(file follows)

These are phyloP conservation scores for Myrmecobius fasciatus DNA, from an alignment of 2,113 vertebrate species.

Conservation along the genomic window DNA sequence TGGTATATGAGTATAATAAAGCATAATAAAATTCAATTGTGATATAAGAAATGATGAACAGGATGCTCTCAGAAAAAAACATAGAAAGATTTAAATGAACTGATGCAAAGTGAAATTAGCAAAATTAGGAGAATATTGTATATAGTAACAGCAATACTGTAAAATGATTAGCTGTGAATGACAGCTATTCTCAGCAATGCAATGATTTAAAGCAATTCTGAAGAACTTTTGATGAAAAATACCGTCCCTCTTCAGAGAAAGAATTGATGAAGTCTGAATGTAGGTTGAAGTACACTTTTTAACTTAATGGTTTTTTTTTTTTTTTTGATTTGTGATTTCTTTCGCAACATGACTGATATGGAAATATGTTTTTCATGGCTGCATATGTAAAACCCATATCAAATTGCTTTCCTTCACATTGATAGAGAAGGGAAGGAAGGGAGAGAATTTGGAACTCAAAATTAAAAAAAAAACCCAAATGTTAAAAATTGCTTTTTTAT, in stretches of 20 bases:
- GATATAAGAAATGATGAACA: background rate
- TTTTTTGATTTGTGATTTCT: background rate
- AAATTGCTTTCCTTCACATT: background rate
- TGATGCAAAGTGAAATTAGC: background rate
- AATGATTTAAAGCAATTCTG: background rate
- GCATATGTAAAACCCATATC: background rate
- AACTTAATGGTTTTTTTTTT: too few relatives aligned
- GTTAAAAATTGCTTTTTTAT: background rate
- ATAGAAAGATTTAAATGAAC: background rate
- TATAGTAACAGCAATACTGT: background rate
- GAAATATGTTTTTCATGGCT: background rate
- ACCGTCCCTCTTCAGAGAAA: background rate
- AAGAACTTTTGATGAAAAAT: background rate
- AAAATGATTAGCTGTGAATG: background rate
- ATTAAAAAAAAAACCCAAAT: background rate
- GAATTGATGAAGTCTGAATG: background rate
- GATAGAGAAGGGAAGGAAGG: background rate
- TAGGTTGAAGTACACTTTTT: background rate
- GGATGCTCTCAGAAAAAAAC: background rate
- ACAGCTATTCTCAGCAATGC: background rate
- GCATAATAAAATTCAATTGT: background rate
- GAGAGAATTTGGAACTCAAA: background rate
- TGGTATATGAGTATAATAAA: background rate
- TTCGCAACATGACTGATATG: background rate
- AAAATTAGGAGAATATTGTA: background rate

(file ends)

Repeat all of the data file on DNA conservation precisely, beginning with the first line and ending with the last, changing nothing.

These are phyloP conservation scores for Myrmecobius fasciatus DNA, from an alignment of 2,113 vertebrate species.

Conservation along the genomic window DNA sequence TGGTATATGAGTATAATAAAGCATAATAAAATTCAATTGTGATATAAGAAATGATGAACAGGATGCTCTCAGAAAAAAACATAGAAAGATTTAAATGAACTGATGCAAAGTGAAATTAGCAAAATTAGGAGAATATTGTATATAGTAACAGCAATACTGTAAAATGATTAGCTGTGAATGACAGCTATTCTCAGCAATGCAATGATTTAAAGCAATTCTGAAGAACTTTTGATGAAAAATACCGTCCCTCTTCAGAGAAAGAATTGATGAAGTCTGAATGTAGGTTGAAGTACACTTTTTAACTTAATGGTTTTTTTTTTTTTTTTGATTTGTGATTTCTTTCGCAACATGACTGATATGGAAATATGTTTTTCATGGCTGCATATGTAAAACCCATATCAAATTGCTTTCCTTCACATTGATAGAGAAGGGAAGGAAGGGAGAGAATTTGGAACTCAAAATTAAAAAAAAAACCCAAATGTTAAAAATTGCTTTTTTAT, in stretches of 20 bases:
- GATATAAGAAATGATGAACA: background rate
- TTTTTTGATTTGTGATTTCT: background rate
- AAATTGCTTTCCTTCACATT: background rate
- TGATGCAAAGTGAAATTAGC: background rate
- AATGATTTAAAGCAATTCTG: background rate
- GCATATGTAAAACCCATATC: background rate
- AACTTAATGGTTTTTTTTTT: too few relatives aligned
- GTTAAAAATTGCTTTTTTAT: background rate
- ATAGAAAGATTTAAATGAAC: background rate
- TATAGTAACAGCAATACTGT: background rate
- GAAATATGTTTTTCATGGCT: background rate
- ACCGTCCCTCTTCAGAGAAA: background rate
- AAGAACTTTTGATGAAAAAT: background rate
- AAAATGATTAGCTGTGAATG: background rate
- ATTAAAAAAAAAACCCAAAT: background rate
- GAATTGATGAAGTCTGAATG: background rate
- GATAGAGAAGGGAAGGAAGG: background rate
- TAGGTTGAAGTACACTTTTT: background rate
- GGATGCTCTCAGAAAAAAAC: background rate
- ACAGCTATTCTCAGCAATGC: background rate
- GCATAATAAAATTCAATTGT: background rate
- GAGAGAATTTGGAACTCAAA: background rate
- TGGTATATGAGTATAATAAA: background rate
- TTCGCAACATGACTGATATG: background rate
- AAAATTAGGAGAATATTGTA: background rate